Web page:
Vote for Britain’s Best Political Sitcom – 2012
Today is the day that most Americans either thought would never get here or couldn’t get here fast enough — Election Day 2012. While America goes to the polls to elect the next President of the United States (POTUS), it’s time to spend about $3 billion less than was spent on this year’s Presidential election and to virtually open up the right to vote to the entire world and determine Britain’s Best Political Sitcom of all-time.
Unlike the U.S. election, the object here is to vote early and vote often as the polls never close. Unlike official polling places, the virtual election poll encourages you to try and influence your fellow registered or un-registered voters through posted comments as to either who they should vote for the first time around or maybe change their vote the second time through. Remember, virtual polls don’t close so feel free to vote today, vote tomorrow and feel free to forward to ensure a 100% turnout.
Candidate #1 – Yes Minister
Yes Minister, the 80’s British sitcom which is set primarily in the private office of a British Cabinet minister in the fictional Department for Administrative Affairs in Whitehall, follows the ministerial career of The Rt Hon Jim Hacker MP, played by Paul Eddington (Good Neighbors). His various struggles to formulate and enact legislation or effect departmental changes are opposed by the British Home Civil Service, in particular his Permanent Secretary, Sir Humphrey Appleby, played by Nigel Hawthorne. His Principal Private Secretary Bernard Woolley, played by Derek Fowlds, is usually caught between the two. Both created and written by Antony Jay and Jonathan Lynn, this series is so brilliantly done that it is probably more relevant today than when it premiered some 30+ years ago.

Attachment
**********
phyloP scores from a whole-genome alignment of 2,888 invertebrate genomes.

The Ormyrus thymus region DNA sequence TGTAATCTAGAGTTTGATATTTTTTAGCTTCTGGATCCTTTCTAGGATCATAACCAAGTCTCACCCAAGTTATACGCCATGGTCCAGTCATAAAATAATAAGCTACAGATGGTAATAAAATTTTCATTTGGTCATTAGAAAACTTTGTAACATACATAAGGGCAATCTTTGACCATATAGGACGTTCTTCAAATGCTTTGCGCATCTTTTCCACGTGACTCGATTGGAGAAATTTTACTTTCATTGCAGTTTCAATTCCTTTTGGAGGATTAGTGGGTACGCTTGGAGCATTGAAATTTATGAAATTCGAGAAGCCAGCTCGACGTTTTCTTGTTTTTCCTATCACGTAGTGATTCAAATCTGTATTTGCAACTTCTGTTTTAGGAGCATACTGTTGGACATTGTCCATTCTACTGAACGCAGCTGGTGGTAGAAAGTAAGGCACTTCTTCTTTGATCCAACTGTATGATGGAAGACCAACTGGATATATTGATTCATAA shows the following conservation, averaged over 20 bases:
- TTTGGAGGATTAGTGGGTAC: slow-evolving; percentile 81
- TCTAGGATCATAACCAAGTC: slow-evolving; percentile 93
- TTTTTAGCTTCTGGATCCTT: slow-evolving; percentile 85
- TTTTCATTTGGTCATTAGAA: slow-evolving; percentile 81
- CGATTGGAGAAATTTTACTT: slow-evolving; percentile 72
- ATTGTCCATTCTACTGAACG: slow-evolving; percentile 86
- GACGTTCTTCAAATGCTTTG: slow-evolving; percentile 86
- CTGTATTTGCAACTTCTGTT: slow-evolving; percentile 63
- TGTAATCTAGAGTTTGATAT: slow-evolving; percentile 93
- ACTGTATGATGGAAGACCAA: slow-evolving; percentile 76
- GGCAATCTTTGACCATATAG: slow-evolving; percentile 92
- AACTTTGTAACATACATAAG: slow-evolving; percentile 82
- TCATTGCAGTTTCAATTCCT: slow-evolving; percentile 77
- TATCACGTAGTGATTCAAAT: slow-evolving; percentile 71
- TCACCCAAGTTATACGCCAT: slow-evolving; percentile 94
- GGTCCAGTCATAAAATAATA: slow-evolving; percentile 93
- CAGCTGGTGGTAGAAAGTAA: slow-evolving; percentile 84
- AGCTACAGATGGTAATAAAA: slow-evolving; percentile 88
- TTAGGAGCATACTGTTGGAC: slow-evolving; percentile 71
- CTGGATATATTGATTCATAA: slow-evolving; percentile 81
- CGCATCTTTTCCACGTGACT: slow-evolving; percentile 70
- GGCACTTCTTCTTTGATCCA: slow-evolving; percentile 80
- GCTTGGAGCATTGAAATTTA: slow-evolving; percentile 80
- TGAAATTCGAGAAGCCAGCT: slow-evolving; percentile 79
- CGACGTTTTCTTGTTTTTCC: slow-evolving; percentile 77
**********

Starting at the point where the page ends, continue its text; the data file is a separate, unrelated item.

Candidate #2 – The Thick of It
Forever to be described as the 21st century’s answer to its 1980’s predecessor, Yes Minister, The Thick of It is equally a brilliant. Highlighting the struggles and conflicts between politicians, party spin doctors, advisers, civil servants and the media, the series centers on the fictitious Department of Social Affairs and Citizenship which supposedly came out of the Prime Minister’s desire for a “joined-up government”. Peter Capaldi is perfection as Malcolm Tucker, Number 10’s highly aggressive and domineering enforcer. Many of the episodes featured story lines that not only mirrored reality but, in some cases, actually predicted real-life policies, events and/or scandals. Interestingly, creator/writer/director Armando Iannucci originally conceived of the modern political satire after arguing the case for Yes Minister in BBC Two’s 2004 Best British Sitcom poll.
So, vote early, vote often and, remember, if you don’t vote you can’t complain about the outcome tomorrow….